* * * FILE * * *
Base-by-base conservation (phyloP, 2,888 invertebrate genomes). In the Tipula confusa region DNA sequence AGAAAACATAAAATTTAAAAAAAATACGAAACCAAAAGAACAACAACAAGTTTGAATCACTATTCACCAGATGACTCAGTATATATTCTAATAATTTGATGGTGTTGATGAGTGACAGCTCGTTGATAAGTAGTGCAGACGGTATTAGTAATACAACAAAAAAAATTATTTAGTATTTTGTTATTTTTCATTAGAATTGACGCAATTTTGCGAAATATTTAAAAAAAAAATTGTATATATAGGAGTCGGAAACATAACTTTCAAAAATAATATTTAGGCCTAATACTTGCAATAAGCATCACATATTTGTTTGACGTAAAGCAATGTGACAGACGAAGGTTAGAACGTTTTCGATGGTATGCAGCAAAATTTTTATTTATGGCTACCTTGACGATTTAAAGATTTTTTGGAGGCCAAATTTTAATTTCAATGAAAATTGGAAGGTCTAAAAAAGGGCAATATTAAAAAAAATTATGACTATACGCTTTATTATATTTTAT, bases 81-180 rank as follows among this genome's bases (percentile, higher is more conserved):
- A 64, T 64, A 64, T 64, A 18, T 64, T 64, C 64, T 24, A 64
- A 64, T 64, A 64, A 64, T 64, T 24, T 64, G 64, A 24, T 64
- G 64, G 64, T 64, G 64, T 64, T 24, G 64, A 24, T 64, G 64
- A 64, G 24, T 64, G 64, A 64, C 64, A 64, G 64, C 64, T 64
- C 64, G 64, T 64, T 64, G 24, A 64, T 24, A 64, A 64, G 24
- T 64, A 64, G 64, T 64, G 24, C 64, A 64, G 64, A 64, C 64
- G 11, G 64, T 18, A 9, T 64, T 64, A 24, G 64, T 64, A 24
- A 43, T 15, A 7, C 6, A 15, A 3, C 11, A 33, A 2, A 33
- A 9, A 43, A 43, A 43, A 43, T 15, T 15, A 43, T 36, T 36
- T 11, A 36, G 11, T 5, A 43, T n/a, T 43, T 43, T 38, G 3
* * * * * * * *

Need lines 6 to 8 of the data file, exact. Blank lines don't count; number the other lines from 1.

- C 64, G 64, T 64, T 64, G 24, A 64, T 24, A 64, A 64, G 24
- T 64, A 64, G 64, T 64, G 24, C 64, A 64, G 64, A 64, C 64
- G 11, G 64, T 18, A 9, T 64, T 64, A 24, G 64, T 64, A 24